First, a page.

Ptygmatic folding parallel to sedimentary layering IMAGE

Mineral grain growth may reach pegmatite scale within aqueous dikes when conditions are favorable, perhaps in the absence of suitable nuclei for nucleating and precipitating new mineral grains.

And finally, aqueous dikes may reach the massive proportions of S-type granite plutons and batholiths in internal anticline folds which trap buoyant aqueous fluids. (See section, THE ORIGIN OF S-TYPE GRANITE PLUTONS IN KUIPER BELT OBJECTS (KBOs)).

Ptygmatic accordion folding:

If ptygmatic folding is caused by a differential increase in the length of aqueous dikes over that of the background matrix, then ‘ptygmatic accordion folding’ is suggested to result in differential shrinkage during lithification between leucosomes/aqueous dikes and mafic melanosomes/matrix rock, where overall ptygmatic folding may be a combination of the two.

Image credit, Structural Geology, RWTH Aachen University

Fine mafic sediments may typically undergo a greater degree of shrinkage during lithification than the larger mineral grains in felsic leucosomes and aqueous dikes, with the greater degree of mafic shrinkage presumably due to a greater degree of pressure dissolution of smaller mineral grains at impinging mineral-grain boundaries, so presumably ptygmatic accordion folding typically causes more accordion folding.

Shock-wave pressure clamping in icy object impacts:

Work equals pressure times change in volume (W = PdV). If volatile ices are significantly more compressible than silicates, then the ice in icy impacts will act like a shock absorber to absorb the vast majority of the impact energy. And if relatively-compressible ices clamp the impact shock-wave pressure below the melting point of silicates. The relative compressibility of ices compared to silicates is suggested to lower the specific impact power of icy-body impacts by extending the shock-wave duration through an extended rebound period of the compressed ices.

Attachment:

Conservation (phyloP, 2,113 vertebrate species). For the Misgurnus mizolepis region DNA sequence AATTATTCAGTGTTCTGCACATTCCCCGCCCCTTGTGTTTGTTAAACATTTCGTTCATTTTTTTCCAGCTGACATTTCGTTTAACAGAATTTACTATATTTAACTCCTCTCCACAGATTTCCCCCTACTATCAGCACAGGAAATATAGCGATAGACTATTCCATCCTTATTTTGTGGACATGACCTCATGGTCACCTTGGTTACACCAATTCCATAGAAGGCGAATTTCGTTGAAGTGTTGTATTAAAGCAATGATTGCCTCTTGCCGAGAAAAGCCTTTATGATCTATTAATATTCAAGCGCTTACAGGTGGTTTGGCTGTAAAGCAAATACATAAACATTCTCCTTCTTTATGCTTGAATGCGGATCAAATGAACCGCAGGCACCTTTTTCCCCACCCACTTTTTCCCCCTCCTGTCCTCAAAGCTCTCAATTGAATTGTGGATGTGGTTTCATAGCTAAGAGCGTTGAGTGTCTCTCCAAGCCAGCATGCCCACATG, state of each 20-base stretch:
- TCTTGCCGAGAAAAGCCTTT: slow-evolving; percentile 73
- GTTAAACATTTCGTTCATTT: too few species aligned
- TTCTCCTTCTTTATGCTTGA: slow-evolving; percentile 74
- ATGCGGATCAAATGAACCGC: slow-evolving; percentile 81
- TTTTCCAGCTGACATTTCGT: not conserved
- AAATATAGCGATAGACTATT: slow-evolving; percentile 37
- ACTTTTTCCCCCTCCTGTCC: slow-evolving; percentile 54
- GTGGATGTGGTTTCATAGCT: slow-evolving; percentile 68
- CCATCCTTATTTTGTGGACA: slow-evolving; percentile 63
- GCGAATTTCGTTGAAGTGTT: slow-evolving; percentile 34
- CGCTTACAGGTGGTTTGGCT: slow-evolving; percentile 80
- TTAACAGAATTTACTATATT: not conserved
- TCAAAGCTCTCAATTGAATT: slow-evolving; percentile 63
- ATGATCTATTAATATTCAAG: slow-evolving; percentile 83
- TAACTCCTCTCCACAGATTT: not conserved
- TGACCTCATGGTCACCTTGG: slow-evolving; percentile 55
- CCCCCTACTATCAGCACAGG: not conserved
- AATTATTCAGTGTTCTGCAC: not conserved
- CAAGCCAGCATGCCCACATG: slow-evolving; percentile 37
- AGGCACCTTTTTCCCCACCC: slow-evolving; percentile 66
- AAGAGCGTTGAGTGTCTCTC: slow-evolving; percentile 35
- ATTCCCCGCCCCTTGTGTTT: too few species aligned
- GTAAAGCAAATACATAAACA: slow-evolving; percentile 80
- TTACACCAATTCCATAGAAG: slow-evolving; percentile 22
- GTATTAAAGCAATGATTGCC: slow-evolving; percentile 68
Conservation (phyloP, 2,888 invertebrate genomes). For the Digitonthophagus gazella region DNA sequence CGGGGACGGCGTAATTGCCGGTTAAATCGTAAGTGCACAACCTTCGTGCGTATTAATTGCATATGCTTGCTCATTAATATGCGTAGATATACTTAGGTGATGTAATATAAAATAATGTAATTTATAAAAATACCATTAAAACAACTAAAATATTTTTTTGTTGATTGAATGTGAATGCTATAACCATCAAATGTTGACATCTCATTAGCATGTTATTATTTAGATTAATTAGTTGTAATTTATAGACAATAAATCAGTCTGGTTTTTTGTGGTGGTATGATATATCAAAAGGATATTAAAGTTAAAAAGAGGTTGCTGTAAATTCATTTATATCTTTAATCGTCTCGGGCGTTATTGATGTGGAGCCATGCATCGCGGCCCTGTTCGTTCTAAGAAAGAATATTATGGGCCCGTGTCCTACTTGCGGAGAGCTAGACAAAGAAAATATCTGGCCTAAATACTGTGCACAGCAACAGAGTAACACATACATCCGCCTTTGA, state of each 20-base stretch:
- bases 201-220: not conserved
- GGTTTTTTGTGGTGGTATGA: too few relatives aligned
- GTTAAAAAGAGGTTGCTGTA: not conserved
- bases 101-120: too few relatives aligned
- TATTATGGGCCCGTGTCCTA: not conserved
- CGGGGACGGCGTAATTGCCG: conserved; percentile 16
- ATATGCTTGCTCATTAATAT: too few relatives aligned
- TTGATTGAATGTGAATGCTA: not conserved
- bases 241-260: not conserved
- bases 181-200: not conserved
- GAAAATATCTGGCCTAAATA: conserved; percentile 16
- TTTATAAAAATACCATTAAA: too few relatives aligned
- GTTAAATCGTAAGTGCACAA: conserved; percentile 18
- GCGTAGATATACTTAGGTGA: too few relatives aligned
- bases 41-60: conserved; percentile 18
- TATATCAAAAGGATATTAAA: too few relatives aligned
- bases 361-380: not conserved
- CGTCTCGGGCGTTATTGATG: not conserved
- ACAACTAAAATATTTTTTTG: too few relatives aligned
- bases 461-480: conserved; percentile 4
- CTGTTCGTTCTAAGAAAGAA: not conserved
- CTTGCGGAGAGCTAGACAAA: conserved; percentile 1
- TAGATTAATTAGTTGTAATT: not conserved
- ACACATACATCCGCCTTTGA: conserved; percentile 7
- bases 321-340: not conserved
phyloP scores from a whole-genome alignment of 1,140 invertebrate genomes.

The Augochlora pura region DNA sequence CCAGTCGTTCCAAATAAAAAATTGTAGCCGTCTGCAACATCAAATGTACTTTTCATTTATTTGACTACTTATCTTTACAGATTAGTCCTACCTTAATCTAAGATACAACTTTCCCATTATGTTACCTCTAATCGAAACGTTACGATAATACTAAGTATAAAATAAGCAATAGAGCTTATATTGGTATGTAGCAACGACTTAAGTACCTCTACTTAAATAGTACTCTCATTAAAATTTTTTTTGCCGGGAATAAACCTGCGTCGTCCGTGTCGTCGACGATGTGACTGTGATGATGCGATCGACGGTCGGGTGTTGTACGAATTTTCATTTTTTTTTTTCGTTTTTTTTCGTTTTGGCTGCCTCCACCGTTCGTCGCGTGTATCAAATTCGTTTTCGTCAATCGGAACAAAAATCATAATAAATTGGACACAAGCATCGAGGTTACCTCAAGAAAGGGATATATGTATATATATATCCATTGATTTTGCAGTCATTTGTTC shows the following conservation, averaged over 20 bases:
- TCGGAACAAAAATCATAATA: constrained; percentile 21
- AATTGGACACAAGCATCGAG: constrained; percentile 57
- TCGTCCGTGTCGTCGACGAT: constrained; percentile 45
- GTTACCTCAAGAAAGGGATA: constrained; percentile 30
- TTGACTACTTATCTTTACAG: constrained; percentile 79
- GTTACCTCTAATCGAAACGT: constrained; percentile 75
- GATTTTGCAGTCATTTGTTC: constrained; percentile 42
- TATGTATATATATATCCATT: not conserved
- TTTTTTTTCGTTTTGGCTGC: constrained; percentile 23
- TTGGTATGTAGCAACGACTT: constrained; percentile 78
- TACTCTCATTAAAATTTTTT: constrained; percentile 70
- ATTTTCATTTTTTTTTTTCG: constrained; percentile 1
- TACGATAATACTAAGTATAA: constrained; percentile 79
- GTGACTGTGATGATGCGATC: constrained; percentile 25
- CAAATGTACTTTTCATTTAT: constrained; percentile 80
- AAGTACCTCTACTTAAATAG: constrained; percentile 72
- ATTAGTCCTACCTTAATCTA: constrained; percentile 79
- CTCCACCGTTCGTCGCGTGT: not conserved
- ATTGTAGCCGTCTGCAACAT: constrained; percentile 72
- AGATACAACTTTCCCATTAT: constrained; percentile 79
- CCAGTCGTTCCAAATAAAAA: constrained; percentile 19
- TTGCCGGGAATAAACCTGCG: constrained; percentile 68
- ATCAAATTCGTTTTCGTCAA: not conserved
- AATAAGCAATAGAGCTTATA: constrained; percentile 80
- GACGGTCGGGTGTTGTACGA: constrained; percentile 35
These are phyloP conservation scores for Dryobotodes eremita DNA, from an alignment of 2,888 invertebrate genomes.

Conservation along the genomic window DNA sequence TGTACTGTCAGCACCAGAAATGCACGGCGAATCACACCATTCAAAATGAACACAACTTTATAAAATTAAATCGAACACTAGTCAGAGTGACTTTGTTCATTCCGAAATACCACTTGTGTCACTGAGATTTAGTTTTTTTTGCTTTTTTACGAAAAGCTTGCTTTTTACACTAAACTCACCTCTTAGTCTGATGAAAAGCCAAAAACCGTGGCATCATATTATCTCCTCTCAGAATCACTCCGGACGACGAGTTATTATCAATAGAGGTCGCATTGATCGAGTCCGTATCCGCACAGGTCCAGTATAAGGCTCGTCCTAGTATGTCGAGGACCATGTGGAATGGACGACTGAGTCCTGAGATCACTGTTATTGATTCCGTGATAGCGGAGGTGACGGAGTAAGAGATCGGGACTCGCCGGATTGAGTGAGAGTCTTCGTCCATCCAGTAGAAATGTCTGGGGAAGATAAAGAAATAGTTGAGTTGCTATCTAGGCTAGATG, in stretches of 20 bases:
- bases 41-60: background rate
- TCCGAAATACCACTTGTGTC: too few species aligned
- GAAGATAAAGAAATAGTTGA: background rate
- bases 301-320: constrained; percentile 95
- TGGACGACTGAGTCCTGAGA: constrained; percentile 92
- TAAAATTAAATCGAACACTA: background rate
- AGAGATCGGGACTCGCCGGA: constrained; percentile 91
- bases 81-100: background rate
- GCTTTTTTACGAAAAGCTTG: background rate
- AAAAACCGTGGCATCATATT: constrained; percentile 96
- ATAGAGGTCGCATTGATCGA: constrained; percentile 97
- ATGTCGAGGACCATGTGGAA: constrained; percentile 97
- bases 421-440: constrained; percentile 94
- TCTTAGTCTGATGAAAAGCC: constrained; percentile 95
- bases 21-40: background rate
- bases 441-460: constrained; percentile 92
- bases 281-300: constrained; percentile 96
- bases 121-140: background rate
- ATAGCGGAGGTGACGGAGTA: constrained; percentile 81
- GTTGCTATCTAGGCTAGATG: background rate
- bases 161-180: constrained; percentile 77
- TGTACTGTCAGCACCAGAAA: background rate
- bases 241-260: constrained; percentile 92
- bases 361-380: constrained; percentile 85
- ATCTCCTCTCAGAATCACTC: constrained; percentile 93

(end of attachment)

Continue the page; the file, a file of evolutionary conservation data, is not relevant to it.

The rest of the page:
The absence of meltrock in icy body impacts would not necessarily preclude the formation of lower-pressure shock wave effects, such as shatter cones, shocked quartz and high-pressure polymorphs like coesite, but the slow-motion deceleration of an object on the order of 100 km diameter with Earth may blunt the effect of the elevated impact pressure.

If rocky-iron asteroid impacts resemble the sharp blow of a ball peen hammer, forming bowl-shaped craters with melt rock and overturned target rock, icy-body impacts may resemble the compressive thud of a dead blow hammer, where the prolonged rebound duration of compressed ice promotes distortion of Earth’s crust into a perfectly-circular basin, with the sustained rebound of the compressed ice largely preventing the explosive excavation of a crater, such as the perfectly-round Nastapoka arc basin of Lower Hudson Bay. And in the case of a circa 12,900 ya Nastapoka arc impact, the Laurentide ice sheet would have provided an additional endothermic shock-absorbing cushion.

So while rocky-iron impacts form impact craters with overturned rock layers, melt rock, shatter cones, shocked quartz and high-pressure polymorphs, icy-body impacts are suggested to form perfectly-round impact basins.

And if rocky KBO cores following impact extend down into Earth’s mantle, the KBO core rock may melt, forming sinking plumes. And sinking plumes from melting KBO cores would tend to subduct the adjacent ocean plates, drawing in the adjacent continental tectonic plates to form supercontinents.


Eskola, Pentti Eelis, (1948), The problem of mantled gneiss, Feb. 1948 Quarterly Journal of the Geological Society, 104, 461-457

Sandeman, Clark, Scott and Malpas, (2000), The Kennack Gneiss of the Lizard Peninsula, Cornwall, SW England: commingling and mixing of mafic and felsic magmas accompanying Givetian continental incorporation of the Lizard ophiolite, Journal of the Geological Society; November 2000; v. 157; no. 6; p. 1227-1242

Yin, An, (2004), Gneiss domes and gneiss dome systems, Geological Society of America Special Paper 380



This section discusses a characteristic class of isolated ‘impact boulder fields’ with unusual surface features. This section suggests a catastrophic origin for ‘impact boulder fields’, formed in small secondary impacts from material sloughed off from the primary comet impact which formed the 450 km diameter Nastapoka arc of lower Hudson Bay, 12.8 ± 0.15 ka. Secondary icy-body impacts are suggested to sometimes create impact boulder fields, with boulders having characteristic surface features, such as relatively-young and uniformly weathered surfaces, where some of the boulders will exhibit deep pits and striations scoured (sandblasted) by super-high-velocity extraterrestrial material.